Cottonwood Wash

Round Trip Distance: 2 miles
Difficulty: Moderate
Elevation: 4863 - 4937 feet
Cellphone: 0 bars
Time: 2 hrs.
Trailhead: Cottonwood Canyon
Fee: none
Attractions: rock art, arches, scenic canyon

Cottonwood Wash is a jewel of the San Rafael Swell between Green River and Price, Utah. Located in the northeast corner of one of the Swell's least visited areas the majestic canyon offers easy hiking and backpacking with springs of water, natural arches and at least three large rock art sites. And all of that is just within the first mile of the canyon.

To get there from Green River take Interstate 70 Exit 157 and follow Highway 191 toward Price for 4.5 miles and turn left just before mile marker 295 onto the unmarked Smith Camp Road. At the 2.2 mile point turn right and bear left at the 3.5 mile point. Turn right again at the 6.6 mile point just before reaching the Smith Cabin. Up to this point the road is suitable for 2wd vehicles but high clearance 4wd is recommended for the rest of the way. Bear right at the 7.8 mile point and at the 9.5 mile point continue past the sign for the Upper Cottonwood Wash Trailhead. At the 11.2 mile point turn left at the sign that says 'Cottonwood Canyon Hiking'. Cottonwood Canyon can also be reached from the north by following the Green River Cutoff Road for 12 miles and turning south onto the Cottonwood Wash Road. Continue past Big Hole Wash at the 2.3 mile point and reach the Cottonwood Canyon Hiking sign at the 8.2 mile point from the Green River Cutoff Road or the 20.2 mile point from Highway 191. The southern route is 9 miles shorter and both routes have multiple spots where medium to high clearance and possibly 4wd are necessary.

After turning off of the Cottonwood Wash Road it is another third of a mile to the trailhead.

The trailhead has a primitive campsite and a loop that is large enough for someone pulling a horse trailer to turn around.

The route that leads up to the first panel of petroglyphs comes up about 500 feet from the trailhead. Watch for a slickrock ramp that leads up to a flat section of the cliff on the right hand side of the canyon. All that is needed is a little traction to get started on the slickrock after which it becomes an easy gradual climb.

The panel covers a large section of the cliff and most of the images still show up well even in direct sunlight. The way that some of the images fade away into the cavities of the cliff makes it appear that at the time this panel was created the entire face of the cliff may have had a smooth surface.

Back down in the floor of the canyon the hiking is easy and enjoyable.

On the left side of the canyon there are several caves that catch your attention. As you pass the caves and look back you can see Mystic Eye Arch.

Also on the left at the half mile point from the trailhead you can look up and see Cottonwood Wash Arch.

Directly across from Cottonwood Wash Arch there is a faint trail that climbs up to a shallow alcove where you can access two more rock art areas.

The alcove has a handful of Barrier Canyon Style pictographs as well as a number of petroglyphs. Unfortunately sometime in the past someone chalked and charcoaled most of the petroglyphs. The damaged caused by what was once considered an acceptable practice is obvious. Today with digital photography it is easy enough to enhance or trace images on a computer. Remember to be careful around the rock art and that even damage caused accidentally is prosecutable.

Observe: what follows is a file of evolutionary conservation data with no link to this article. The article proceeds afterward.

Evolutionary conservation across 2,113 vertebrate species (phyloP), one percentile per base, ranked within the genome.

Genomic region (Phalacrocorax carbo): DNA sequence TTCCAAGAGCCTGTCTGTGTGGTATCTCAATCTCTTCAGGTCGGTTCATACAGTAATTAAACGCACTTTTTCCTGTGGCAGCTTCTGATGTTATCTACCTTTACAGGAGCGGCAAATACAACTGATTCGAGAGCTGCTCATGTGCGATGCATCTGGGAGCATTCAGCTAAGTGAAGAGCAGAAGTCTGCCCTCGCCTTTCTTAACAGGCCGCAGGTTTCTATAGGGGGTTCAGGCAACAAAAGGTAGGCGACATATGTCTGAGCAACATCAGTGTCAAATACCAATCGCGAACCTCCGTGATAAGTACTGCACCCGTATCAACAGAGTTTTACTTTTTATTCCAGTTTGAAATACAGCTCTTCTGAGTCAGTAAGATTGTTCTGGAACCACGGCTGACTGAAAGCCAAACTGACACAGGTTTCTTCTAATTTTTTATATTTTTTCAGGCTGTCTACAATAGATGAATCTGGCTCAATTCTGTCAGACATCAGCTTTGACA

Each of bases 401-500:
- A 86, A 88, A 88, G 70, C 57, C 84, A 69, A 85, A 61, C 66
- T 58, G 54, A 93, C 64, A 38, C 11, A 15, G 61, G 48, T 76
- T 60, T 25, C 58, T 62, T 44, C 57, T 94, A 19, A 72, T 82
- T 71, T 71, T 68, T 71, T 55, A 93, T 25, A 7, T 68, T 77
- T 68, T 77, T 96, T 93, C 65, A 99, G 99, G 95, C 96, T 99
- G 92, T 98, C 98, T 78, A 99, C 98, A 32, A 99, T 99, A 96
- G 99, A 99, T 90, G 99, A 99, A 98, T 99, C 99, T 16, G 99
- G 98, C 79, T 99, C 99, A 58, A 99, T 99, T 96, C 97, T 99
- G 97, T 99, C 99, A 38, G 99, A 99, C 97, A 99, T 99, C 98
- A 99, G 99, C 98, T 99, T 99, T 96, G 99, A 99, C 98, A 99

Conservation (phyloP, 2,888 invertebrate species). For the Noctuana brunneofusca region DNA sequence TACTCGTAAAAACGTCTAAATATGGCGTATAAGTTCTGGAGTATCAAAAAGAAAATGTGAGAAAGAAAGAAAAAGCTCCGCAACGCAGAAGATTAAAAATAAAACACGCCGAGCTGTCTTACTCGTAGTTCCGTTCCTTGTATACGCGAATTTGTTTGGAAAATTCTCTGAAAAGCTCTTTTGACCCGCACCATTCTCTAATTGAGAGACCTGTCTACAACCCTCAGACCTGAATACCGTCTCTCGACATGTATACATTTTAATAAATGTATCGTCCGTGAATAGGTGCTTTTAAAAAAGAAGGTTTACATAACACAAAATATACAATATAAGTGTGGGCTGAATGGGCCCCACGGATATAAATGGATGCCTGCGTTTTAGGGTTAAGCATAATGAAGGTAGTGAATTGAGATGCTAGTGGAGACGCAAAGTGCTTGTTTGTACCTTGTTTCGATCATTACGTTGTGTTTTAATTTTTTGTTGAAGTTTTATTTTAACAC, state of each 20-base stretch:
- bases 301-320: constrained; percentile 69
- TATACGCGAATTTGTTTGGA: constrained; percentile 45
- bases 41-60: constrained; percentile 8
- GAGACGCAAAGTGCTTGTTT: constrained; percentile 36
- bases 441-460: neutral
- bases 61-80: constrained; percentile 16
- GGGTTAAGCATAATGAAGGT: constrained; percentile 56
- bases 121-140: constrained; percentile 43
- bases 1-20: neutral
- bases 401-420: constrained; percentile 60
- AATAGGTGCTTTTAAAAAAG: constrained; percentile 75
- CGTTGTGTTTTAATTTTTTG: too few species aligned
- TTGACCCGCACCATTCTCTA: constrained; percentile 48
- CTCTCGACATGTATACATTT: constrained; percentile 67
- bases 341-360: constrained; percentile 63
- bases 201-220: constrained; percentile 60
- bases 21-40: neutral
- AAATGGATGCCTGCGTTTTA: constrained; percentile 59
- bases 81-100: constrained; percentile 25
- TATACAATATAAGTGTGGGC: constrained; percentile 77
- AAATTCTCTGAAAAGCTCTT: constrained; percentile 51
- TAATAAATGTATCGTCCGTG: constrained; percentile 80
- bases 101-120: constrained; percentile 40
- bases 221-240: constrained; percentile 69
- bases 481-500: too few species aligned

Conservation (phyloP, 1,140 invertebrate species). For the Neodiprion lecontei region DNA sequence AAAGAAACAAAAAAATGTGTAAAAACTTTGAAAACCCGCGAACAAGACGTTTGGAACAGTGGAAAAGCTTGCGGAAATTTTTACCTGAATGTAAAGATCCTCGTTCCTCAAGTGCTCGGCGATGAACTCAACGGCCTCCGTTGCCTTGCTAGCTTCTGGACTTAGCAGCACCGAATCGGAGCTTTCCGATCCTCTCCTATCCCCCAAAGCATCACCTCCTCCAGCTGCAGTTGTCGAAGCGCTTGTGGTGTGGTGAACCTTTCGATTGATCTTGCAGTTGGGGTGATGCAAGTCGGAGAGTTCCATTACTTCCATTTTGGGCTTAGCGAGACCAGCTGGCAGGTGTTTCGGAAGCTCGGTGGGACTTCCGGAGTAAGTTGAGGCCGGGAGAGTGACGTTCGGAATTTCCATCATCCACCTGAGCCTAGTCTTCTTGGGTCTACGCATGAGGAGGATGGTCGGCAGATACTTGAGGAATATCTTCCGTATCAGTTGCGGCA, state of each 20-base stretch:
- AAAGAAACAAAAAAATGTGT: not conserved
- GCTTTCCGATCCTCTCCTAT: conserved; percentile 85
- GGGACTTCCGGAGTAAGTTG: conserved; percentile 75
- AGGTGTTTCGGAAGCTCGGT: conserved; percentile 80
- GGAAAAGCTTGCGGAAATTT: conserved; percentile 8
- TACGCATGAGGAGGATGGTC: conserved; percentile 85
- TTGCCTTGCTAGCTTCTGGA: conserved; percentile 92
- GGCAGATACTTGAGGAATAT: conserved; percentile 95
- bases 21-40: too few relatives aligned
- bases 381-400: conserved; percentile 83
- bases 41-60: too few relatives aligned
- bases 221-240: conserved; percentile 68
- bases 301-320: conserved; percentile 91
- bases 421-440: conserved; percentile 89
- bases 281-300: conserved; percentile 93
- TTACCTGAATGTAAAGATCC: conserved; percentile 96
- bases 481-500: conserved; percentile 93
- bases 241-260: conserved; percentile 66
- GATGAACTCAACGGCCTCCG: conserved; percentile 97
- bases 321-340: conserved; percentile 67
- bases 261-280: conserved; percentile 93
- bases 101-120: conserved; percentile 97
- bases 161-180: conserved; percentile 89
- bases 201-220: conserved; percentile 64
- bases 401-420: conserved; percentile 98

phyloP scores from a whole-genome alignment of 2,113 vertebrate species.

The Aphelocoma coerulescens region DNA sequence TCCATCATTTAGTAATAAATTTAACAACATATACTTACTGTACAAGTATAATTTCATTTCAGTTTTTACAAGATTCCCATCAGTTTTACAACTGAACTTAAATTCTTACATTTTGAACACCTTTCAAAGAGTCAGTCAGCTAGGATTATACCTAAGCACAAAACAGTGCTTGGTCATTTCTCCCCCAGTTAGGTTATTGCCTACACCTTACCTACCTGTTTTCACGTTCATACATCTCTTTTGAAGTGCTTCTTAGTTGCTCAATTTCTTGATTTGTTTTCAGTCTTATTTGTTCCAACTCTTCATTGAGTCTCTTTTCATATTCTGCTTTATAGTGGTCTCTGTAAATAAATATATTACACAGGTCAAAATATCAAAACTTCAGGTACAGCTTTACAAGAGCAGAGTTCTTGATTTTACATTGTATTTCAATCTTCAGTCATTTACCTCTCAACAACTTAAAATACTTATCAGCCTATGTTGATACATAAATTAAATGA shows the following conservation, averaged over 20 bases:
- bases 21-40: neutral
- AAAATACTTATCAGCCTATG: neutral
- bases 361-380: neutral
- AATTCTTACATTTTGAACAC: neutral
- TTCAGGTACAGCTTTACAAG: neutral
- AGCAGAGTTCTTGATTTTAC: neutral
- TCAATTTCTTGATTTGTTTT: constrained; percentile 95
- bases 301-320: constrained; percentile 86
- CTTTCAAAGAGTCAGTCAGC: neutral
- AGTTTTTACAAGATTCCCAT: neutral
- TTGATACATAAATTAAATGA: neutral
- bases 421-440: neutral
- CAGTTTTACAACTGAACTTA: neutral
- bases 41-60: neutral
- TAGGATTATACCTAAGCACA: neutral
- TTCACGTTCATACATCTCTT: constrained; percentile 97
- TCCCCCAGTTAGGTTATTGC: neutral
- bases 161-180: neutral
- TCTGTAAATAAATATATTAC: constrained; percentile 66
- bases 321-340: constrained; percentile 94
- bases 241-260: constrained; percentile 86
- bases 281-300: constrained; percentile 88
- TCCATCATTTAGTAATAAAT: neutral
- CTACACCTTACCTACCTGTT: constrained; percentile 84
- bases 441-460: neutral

To get to the next panel that is about 100 feet back to the east you can either stay close the face of the cliff or follow a faint trail around some large boulders and talus fill. Here a large section of the nice and flat face of the cliff is covered with various images of bighorn, birds and anthropomorphic characters that all appear to have stories to tell.

We continued hiking up to the one mile point before turning around. The canyon beckons for another visit when it isn't quite as hot as it was well into the 90's on this day.

We spotted a small rattlesnake near the trailhead as we were starting out that retreated into a hole before we could get a better picture. Rattlesnakes are common in the San Rafael Swell so keep them in mind.

One the hike back to the trailhead we heard a couple of people that seemed to be looking for the petroglyphs to no avail. We would have gladly shared their location if we had caught up to them before they left. We spotted all 3 sites from the wash with our binoculars but if you have a general idea where the first panel is and know the other 2 are right across from Cottonwood Wash Arch then they are all pretty easy to find.

We can only speak for the first mile of Cottonwood Canyon but the mouth of it is like a desert oasis. The Old Spanish trail traveled some of the same route as the Cottonwood Wash Road and they surely looked forward to finding water there as much as the canyons ancient inhabitants. On the day we were there we saw bighorn tracks within the canyon and a herd of antelope out in the desert. Couple those sources of food and water with the natural caves that would have provided shelter and it's easy to see why there are 3 large rock art sites within such a short distance. If you would like to see it for yourself then all you have to do is 'Take a hike'.